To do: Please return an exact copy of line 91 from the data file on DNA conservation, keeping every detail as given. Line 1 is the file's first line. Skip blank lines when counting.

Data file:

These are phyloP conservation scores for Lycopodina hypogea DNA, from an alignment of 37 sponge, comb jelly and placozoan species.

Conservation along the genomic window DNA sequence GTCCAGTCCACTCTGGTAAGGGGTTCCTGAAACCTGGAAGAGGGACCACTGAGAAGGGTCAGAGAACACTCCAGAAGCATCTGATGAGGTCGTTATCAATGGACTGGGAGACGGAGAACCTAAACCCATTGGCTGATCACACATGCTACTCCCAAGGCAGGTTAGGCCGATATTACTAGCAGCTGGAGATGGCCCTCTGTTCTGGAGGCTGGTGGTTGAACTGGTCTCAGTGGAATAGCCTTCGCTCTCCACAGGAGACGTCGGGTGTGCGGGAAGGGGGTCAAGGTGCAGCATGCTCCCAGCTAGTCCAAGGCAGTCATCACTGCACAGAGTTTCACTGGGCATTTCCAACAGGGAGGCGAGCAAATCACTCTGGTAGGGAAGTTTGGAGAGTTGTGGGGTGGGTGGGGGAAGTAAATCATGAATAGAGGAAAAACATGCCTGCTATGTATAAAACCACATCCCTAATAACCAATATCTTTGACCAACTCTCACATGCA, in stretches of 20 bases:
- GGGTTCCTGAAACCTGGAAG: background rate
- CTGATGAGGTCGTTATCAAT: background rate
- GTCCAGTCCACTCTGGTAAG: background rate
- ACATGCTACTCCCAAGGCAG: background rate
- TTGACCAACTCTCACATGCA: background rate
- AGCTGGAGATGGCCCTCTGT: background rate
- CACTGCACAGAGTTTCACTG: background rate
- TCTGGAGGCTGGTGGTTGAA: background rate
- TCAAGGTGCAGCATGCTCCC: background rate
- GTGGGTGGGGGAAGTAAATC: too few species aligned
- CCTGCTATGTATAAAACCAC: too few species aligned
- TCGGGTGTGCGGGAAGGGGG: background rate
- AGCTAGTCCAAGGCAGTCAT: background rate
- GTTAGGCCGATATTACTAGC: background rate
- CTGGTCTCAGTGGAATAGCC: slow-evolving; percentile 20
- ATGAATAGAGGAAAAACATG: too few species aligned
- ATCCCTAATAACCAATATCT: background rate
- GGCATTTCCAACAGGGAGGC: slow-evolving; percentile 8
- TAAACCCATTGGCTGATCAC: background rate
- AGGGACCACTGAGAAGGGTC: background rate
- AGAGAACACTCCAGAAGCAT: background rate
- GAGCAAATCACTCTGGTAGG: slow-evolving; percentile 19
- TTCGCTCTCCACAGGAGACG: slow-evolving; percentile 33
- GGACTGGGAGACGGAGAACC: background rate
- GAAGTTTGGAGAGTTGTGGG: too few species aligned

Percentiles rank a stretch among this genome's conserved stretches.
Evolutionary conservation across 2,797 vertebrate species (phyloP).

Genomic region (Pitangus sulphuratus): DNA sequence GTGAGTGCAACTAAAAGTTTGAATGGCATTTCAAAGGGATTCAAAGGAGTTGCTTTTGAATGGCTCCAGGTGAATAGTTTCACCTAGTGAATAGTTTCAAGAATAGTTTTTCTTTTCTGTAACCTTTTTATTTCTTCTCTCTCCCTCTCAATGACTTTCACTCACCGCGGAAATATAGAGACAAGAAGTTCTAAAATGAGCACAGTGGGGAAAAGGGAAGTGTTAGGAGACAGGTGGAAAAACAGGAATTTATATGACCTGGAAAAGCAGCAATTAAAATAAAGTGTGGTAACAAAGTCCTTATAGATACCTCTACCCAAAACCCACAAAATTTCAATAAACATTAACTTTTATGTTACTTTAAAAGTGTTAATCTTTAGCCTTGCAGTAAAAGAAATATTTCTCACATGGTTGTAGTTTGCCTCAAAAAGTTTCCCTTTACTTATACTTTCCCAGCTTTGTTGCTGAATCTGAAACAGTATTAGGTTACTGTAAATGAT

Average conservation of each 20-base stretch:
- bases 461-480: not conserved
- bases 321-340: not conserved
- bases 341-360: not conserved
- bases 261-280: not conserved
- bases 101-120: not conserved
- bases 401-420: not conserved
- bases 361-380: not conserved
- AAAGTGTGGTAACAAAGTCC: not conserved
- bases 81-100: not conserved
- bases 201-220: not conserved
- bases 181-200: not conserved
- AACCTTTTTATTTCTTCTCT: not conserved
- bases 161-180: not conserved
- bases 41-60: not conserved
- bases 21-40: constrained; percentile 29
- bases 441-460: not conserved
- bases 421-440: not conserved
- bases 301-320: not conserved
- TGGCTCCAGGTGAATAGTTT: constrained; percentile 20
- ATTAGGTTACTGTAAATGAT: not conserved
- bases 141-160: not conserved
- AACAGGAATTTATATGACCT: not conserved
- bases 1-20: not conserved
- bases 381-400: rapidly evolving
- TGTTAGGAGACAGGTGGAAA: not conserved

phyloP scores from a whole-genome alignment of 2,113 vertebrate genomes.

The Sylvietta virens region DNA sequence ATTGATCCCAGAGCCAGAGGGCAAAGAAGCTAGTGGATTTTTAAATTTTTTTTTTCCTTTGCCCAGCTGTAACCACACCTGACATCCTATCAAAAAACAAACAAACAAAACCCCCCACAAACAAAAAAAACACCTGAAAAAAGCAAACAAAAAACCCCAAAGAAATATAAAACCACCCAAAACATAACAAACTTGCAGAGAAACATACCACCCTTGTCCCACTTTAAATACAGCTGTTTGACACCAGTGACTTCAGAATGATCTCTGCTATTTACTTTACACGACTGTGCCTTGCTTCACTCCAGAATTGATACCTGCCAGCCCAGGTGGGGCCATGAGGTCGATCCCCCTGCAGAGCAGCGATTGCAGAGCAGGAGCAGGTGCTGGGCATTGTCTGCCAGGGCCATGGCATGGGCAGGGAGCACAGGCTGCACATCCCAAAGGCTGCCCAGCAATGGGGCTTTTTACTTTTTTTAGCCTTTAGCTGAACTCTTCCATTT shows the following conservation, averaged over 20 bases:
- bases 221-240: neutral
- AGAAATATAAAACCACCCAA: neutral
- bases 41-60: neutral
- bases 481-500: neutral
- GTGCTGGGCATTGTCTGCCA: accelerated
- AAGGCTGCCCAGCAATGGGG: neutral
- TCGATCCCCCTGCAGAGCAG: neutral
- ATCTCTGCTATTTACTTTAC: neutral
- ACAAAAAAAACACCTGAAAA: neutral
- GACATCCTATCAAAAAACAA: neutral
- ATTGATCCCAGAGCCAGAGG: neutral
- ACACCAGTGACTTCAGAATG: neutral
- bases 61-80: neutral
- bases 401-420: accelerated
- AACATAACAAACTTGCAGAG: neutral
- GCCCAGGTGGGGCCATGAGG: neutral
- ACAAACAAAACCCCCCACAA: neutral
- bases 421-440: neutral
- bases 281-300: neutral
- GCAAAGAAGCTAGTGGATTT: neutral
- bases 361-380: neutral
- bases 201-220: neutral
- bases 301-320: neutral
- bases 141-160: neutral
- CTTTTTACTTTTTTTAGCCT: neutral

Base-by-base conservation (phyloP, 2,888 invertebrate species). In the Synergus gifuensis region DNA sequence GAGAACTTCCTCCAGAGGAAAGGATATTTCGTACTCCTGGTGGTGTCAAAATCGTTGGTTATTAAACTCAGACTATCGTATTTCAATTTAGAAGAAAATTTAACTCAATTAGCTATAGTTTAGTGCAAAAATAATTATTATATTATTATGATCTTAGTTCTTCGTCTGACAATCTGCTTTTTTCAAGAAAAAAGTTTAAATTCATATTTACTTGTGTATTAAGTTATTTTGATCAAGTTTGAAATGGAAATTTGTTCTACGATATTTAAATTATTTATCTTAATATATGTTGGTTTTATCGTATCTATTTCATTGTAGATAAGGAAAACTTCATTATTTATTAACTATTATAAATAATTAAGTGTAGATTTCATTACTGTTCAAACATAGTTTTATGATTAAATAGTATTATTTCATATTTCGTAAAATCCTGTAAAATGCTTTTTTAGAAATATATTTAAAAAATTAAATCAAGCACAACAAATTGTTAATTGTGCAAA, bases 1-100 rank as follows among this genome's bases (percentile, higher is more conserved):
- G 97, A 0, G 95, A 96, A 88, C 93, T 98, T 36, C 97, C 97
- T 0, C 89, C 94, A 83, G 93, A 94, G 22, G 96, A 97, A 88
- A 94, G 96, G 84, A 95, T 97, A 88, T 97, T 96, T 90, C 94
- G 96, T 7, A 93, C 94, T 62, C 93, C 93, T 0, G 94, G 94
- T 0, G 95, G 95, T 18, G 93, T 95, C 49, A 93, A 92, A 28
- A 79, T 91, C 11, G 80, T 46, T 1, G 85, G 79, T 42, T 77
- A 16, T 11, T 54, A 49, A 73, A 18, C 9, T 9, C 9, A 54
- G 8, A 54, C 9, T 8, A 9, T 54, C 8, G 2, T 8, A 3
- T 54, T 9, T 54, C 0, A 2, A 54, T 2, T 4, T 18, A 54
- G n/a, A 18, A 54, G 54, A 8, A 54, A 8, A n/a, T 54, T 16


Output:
- A 16, T 11, T 54, A 49, A 73, A 18, C 9, T 9, C 9, A 54